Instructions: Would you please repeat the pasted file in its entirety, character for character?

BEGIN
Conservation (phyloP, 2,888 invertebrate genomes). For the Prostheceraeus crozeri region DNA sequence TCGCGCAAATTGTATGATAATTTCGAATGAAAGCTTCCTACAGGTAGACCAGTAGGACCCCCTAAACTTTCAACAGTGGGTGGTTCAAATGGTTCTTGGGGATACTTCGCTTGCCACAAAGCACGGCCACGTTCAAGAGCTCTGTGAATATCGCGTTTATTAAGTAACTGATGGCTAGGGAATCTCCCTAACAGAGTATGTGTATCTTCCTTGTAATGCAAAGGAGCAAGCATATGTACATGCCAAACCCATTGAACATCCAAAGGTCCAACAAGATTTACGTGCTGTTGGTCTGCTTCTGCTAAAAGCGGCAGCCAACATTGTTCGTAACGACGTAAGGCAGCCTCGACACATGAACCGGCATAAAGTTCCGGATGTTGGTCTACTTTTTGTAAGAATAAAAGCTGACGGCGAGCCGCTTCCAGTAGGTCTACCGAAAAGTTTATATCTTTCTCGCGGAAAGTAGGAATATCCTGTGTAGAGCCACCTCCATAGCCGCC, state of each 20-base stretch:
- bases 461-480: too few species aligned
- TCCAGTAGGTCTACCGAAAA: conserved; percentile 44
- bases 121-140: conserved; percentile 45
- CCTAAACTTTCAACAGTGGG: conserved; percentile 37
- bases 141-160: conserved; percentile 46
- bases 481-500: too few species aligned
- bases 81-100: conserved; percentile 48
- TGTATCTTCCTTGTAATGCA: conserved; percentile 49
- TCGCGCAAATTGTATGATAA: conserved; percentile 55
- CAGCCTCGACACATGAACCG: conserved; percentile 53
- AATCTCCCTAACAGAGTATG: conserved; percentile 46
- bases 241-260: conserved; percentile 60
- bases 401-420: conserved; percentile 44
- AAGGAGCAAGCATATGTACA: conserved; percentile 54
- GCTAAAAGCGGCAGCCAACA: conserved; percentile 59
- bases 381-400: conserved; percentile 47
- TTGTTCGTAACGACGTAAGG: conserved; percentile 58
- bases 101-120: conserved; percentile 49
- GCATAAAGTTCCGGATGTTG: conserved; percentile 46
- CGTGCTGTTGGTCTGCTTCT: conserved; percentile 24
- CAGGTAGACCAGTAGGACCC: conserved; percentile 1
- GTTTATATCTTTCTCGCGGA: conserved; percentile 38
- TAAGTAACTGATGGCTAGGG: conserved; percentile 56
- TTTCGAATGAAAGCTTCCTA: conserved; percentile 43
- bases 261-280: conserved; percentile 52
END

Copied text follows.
Conservation (phyloP, 2,888 invertebrate genomes). For the Prostheceraeus crozeri region DNA sequence TCGCGCAAATTGTATGATAATTTCGAATGAAAGCTTCCTACAGGTAGACCAGTAGGACCCCCTAAACTTTCAACAGTGGGTGGTTCAAATGGTTCTTGGGGATACTTCGCTTGCCACAAAGCACGGCCACGTTCAAGAGCTCTGTGAATATCGCGTTTATTAAGTAACTGATGGCTAGGGAATCTCCCTAACAGAGTATGTGTATCTTCCTTGTAATGCAAAGGAGCAAGCATATGTACATGCCAAACCCATTGAACATCCAAAGGTCCAACAAGATTTACGTGCTGTTGGTCTGCTTCTGCTAAAAGCGGCAGCCAACATTGTTCGTAACGACGTAAGGCAGCCTCGACACATGAACCGGCATAAAGTTCCGGATGTTGGTCTACTTTTTGTAAGAATAAAAGCTGACGGCGAGCCGCTTCCAGTAGGTCTACCGAAAAGTTTATATCTTTCTCGCGGAAAGTAGGAATATCCTGTGTAGAGCCACCTCCATAGCCGCC, state of each 20-base stretch:
- bases 461-480: too few species aligned
- TCCAGTAGGTCTACCGAAAA: conserved; percentile 44
- bases 121-140: conserved; percentile 45
- CCTAAACTTTCAACAGTGGG: conserved; percentile 37
- bases 141-160: conserved; percentile 46
- bases 481-500: too few species aligned
- bases 81-100: conserved; percentile 48
- TGTATCTTCCTTGTAATGCA: conserved; percentile 49
- TCGCGCAAATTGTATGATAA: conserved; percentile 55
- CAGCCTCGACACATGAACCG: conserved; percentile 53
- AATCTCCCTAACAGAGTATG: conserved; percentile 46
- bases 241-260: conserved; percentile 60
- bases 401-420: conserved; percentile 44
- AAGGAGCAAGCATATGTACA: conserved; percentile 54
- GCTAAAAGCGGCAGCCAACA: conserved; percentile 59
- bases 381-400: conserved; percentile 47
- TTGTTCGTAACGACGTAAGG: conserved; percentile 58
- bases 101-120: conserved; percentile 49
- GCATAAAGTTCCGGATGTTG: conserved; percentile 46
- CGTGCTGTTGGTCTGCTTCT: conserved; percentile 24
- CAGGTAGACCAGTAGGACCC: conserved; percentile 1
- GTTTATATCTTTCTCGCGGA: conserved; percentile 38
- TAAGTAACTGATGGCTAGGG: conserved; percentile 56
- TTTCGAATGAAAGCTTCCTA: conserved; percentile 43
- bases 261-280: conserved; percentile 52